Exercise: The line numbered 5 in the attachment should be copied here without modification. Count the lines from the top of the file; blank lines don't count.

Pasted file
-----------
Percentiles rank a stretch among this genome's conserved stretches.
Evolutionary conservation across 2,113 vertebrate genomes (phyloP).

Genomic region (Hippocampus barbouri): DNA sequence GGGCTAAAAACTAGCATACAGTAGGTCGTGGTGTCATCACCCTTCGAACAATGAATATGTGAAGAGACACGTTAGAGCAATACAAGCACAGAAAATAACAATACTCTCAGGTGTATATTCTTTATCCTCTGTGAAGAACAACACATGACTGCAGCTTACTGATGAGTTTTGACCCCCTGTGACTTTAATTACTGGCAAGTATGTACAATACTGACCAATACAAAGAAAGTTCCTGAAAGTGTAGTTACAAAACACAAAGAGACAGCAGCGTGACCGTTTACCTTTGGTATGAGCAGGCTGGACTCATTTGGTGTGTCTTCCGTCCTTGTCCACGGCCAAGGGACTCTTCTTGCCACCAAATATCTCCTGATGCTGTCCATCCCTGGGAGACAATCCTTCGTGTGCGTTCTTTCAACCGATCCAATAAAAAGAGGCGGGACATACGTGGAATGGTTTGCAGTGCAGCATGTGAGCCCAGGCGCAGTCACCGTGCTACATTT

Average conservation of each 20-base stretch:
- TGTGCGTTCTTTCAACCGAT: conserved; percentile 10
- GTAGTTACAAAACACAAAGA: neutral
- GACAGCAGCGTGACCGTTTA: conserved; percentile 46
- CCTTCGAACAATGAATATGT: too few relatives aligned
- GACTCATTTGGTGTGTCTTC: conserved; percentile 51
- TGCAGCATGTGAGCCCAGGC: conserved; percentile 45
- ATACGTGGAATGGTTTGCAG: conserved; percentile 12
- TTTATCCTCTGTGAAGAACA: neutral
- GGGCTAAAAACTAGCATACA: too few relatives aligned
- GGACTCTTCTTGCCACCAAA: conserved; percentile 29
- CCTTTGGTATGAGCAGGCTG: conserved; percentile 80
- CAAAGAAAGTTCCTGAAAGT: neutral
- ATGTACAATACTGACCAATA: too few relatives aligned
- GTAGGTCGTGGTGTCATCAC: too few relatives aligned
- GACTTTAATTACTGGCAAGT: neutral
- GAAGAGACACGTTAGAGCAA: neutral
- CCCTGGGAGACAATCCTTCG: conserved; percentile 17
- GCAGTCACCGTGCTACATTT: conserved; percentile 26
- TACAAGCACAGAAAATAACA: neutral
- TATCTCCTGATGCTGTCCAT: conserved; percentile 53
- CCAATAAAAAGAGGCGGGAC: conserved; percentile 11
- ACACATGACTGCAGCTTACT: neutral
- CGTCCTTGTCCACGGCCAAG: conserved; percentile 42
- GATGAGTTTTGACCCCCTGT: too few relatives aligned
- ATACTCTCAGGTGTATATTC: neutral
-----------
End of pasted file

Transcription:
- TGTGCGTTCTTTCAACCGAT: conserved; percentile 10